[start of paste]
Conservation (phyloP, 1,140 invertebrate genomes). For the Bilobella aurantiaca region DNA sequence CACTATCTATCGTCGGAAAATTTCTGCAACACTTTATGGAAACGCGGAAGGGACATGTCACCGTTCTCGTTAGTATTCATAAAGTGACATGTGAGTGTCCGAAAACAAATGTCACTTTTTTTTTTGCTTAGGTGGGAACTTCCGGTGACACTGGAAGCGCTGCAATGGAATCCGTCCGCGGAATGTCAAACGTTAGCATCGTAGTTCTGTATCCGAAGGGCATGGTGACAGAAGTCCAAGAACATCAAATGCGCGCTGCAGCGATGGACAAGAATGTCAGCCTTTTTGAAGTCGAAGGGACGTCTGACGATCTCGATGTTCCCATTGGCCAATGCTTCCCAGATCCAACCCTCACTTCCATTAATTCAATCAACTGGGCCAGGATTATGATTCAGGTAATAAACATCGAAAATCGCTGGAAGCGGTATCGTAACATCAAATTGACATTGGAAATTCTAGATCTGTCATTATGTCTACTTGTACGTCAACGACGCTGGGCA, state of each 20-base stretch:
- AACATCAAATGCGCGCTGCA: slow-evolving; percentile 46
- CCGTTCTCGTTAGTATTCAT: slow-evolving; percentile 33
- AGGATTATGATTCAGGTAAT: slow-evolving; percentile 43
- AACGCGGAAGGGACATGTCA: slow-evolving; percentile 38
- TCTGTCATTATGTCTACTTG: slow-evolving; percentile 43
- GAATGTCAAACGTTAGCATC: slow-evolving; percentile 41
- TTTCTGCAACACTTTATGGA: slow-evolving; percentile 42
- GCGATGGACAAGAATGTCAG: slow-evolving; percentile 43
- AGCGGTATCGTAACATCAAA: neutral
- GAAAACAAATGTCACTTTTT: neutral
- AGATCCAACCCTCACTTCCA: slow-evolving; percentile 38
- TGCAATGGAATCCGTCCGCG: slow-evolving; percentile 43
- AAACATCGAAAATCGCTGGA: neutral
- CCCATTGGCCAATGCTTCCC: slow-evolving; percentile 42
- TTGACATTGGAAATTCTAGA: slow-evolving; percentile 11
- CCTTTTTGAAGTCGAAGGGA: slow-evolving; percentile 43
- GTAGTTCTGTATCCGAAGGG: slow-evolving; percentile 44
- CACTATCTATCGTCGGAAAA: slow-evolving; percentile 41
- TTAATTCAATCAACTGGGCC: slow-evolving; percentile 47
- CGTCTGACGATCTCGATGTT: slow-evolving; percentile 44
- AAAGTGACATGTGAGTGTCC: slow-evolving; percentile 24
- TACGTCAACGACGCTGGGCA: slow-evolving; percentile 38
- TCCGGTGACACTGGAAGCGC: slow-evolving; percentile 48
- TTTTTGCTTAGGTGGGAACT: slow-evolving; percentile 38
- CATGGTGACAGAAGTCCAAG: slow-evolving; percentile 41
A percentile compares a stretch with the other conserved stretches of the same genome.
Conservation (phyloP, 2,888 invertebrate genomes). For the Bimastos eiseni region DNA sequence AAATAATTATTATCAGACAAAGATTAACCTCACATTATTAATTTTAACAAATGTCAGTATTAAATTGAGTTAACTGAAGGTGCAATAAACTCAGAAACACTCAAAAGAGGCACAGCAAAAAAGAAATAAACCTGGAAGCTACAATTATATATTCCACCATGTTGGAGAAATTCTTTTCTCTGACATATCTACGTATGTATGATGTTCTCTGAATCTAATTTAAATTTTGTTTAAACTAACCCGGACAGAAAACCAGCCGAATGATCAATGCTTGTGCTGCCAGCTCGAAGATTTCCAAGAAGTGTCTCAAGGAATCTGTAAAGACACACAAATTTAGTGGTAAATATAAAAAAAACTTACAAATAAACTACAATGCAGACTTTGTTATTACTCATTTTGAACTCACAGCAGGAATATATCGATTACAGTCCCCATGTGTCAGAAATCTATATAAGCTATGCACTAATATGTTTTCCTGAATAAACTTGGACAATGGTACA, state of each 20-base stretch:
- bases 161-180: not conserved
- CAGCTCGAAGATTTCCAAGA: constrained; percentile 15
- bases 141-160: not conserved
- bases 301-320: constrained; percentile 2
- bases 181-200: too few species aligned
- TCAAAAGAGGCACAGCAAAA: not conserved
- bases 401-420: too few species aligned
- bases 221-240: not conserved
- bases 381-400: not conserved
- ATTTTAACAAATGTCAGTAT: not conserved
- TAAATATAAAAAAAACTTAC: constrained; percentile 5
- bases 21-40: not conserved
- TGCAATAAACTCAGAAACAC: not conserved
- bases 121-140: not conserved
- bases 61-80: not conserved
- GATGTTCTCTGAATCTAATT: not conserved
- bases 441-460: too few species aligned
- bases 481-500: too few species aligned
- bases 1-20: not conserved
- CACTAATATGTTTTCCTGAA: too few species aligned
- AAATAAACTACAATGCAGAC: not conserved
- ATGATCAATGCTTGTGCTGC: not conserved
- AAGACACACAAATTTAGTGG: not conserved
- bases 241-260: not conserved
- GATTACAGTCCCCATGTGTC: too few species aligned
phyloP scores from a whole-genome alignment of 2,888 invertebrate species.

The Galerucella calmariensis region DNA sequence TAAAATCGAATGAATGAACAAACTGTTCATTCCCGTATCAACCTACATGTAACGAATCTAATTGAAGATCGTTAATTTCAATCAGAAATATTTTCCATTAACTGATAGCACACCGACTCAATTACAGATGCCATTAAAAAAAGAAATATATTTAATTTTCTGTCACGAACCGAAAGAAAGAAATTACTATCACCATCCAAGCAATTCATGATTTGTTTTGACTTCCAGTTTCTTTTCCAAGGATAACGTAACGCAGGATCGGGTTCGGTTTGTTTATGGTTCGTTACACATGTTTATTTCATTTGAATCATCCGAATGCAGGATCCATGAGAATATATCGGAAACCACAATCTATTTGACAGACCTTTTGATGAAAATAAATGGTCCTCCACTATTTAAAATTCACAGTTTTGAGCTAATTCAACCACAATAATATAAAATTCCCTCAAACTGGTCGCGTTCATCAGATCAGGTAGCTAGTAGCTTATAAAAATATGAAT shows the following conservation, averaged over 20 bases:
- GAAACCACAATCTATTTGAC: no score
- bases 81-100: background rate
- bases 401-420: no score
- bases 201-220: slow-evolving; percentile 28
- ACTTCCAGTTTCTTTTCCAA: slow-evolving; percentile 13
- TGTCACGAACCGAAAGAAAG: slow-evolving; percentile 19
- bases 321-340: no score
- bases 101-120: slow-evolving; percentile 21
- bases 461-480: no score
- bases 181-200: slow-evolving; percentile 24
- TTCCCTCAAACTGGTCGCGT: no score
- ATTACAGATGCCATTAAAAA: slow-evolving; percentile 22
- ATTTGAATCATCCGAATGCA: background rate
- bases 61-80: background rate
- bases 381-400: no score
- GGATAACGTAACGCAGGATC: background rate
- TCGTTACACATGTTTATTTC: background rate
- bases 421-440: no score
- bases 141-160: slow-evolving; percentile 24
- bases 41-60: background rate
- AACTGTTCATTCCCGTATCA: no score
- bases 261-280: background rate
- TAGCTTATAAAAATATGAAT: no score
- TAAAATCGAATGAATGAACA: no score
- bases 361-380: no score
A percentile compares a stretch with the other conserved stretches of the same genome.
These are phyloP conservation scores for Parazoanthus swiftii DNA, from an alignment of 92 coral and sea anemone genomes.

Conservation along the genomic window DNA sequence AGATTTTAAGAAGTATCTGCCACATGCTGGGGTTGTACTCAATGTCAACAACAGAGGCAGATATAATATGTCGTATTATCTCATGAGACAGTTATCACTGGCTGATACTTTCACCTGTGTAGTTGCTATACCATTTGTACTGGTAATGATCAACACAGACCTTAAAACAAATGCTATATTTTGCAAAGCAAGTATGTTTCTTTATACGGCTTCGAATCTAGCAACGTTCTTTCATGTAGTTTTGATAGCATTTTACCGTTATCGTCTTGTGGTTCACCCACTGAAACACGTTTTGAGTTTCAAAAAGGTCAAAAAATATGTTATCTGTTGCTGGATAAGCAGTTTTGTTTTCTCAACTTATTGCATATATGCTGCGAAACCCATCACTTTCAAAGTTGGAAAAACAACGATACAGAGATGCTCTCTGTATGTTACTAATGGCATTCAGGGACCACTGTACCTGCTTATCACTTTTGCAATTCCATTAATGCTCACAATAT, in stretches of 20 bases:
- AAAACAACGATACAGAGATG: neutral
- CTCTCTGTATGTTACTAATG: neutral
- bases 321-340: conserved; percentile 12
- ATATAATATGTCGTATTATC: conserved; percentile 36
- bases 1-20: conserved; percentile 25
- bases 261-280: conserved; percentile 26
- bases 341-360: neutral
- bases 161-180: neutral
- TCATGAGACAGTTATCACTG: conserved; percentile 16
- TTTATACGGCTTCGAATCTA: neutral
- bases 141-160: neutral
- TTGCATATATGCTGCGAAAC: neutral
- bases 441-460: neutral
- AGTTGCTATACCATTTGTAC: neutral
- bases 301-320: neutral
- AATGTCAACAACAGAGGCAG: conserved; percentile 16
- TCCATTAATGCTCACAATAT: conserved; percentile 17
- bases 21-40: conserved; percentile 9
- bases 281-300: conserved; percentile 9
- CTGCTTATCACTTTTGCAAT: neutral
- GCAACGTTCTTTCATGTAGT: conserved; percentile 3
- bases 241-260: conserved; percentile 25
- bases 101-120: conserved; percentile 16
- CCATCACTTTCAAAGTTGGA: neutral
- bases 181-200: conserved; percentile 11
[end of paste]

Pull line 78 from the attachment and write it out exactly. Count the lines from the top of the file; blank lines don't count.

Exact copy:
- TAGCTTATAAAAATATGAAT: no score